While none of his rivals have landed a punch on the health care issue — though it seems like Rick Santorum is on the right path, it is certainly something that Mitt Romney will continue deal with during his campaign as he bobs and weaves from his own past statements; as the Wall Street Journal notes:
The exchange began when Rick Santorum scored Mr. Romney for lacking health-care “credibility,” since the 2006 Bay State reform “was the basis for ObamaCare.” If the first claim is for primary voters to decide, no one who knows anything about health policy on the left or right would deny the second: When Democrats wrote the Affordable Care Act in 2009 and 2010, they borrowed liberally from Mr. Romney’s model.
If the plans are not identical in every detail, they share major phenotypes: an individual mandate to buy health insurance or else pay a penalty; large transfer payments to subsidize the middle class; and much more government control over how insurance plans are structured, how medical services are delivered, and how both are priced.
“This is something that was crafted for Massachusetts,” Mr. Romney responded in Las Vegas, repeating his stock answer. “It would be wrong to adopt this as a nation.” The former Governor says Mr. Obama’s plan “must be repealed” and then states can experiment with their own health-care solutions.
But the larger and more important point is that Mr. Romney continues to defend his Massachusetts plan as a success for precisely the same reasons that President Obama says it should be imposed on all states. In reality, the Massachusetts plan is not a success and its problems are the best refutation of the duo’s arguments.
Here’s Mr. Romney Tuesday night: “What we do is rely on private insurers, and people—93% of our people who are already insured, nothing changed. For the people who didn’t have insurance, they get private insurance, not government insurance.”
Here’s Mr. Obama in his health-care speech to Congress in 2009: “If you are among the hundreds of millions of Americans who already have health insurance through your job, Medicare, Medicaid, or the VA, nothing in this plan will require you or your employer to change the coverage or the doctor you have.” And the uninsured, Mr. Obama continued, would simply receive “affordable choices” from “private insurers.”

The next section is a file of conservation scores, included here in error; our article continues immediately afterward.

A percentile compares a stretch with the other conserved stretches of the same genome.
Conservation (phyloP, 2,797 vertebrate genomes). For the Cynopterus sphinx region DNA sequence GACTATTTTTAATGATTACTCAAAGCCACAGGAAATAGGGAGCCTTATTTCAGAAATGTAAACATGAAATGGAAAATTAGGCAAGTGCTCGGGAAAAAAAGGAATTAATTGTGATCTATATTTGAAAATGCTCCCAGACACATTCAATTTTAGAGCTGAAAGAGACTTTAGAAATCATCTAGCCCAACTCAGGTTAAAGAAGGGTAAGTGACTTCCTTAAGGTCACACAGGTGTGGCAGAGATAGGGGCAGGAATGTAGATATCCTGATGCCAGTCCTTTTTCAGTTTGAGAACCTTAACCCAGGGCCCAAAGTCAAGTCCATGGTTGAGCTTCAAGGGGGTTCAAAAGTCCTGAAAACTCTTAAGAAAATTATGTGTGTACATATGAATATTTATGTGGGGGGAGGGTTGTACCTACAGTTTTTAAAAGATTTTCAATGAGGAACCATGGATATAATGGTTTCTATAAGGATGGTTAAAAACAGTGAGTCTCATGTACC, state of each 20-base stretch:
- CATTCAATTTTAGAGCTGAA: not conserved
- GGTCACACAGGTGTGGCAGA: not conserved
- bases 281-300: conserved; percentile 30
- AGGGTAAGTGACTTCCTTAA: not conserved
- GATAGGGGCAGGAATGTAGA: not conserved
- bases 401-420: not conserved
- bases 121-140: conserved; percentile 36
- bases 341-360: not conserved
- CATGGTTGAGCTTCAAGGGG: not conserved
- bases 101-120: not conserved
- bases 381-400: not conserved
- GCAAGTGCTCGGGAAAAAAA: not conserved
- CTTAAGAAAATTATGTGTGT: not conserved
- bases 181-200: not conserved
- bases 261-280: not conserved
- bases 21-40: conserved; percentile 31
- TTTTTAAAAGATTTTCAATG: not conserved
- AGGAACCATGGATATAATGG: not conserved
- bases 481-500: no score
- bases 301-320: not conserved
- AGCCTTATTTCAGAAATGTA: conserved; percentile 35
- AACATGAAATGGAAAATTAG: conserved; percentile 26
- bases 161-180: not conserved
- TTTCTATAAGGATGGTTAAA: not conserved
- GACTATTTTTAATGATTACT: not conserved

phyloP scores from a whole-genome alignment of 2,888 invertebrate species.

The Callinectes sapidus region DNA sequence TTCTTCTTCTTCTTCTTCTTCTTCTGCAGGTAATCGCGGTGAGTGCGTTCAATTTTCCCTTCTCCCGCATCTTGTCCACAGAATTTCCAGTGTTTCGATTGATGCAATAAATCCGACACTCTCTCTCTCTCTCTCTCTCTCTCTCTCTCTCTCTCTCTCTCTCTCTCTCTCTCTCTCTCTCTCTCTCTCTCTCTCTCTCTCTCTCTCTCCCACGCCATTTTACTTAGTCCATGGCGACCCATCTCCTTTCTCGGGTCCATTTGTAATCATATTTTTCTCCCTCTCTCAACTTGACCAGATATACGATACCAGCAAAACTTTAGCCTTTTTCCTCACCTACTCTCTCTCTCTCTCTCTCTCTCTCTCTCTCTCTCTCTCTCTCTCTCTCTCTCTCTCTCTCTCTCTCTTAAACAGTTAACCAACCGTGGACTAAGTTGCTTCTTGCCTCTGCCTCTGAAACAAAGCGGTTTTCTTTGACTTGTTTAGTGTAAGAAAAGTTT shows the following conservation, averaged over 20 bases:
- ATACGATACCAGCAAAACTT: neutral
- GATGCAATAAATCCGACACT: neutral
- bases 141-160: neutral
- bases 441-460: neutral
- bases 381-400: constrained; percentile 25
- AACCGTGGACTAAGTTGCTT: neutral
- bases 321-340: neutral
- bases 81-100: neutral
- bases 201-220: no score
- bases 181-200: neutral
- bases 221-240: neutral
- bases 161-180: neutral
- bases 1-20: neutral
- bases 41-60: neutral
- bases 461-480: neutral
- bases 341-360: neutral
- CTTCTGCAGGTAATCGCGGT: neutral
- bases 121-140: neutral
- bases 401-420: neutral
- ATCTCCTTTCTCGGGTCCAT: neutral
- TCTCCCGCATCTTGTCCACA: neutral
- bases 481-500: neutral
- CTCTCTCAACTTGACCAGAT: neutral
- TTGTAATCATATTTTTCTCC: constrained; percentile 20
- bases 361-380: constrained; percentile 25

The trouble with the Obama-Romney definition of “affordable” is that in practice it means subsidies, and once the government provides “free” health care, the private sector and entitlement state are fungible. Government inevitably dictates choices that used to be left to markets, as Mr. Santorum and Newt Gingrich pointed out. And, sure enough, due to the subsidy gusher that Mr. Romney opened, Massachusetts is now moving to impose price controls on private insurance and tightly regulate the type of care patients can receive.
Romney will say anything to get elected. The man has no core principles, which is why he hasn’t been able to gain any real traction as his rivals have peaked and subsequently decline in the polls. We’ve noted before how Romney wrote in his book that his health insurance law, which includes the individual mandate, was an idea that should be implemented nationally. Of course, he changed that line once it became a political liability.
Friends and co-workers have asked me in recent days who I think will be the nominee. When I say Romney, the reaction is the same, “That guy?” Most concede that the other candidates in the field aren’t that great. Others have their preference, and since I work roughly 30 miles south of Atlanta, literally within walking distance of his campaign’s headquarters, Herman Cain certainly has his fans.
The Saturday Night Live clips that portray Romney as the candidates that will be there for Republicans to “settle” on in the end are really very true, though it should be read as an indictment of the field. Every candidate has there flaws, for sure, but if Romney wins it won’t be because he was the “favorite.”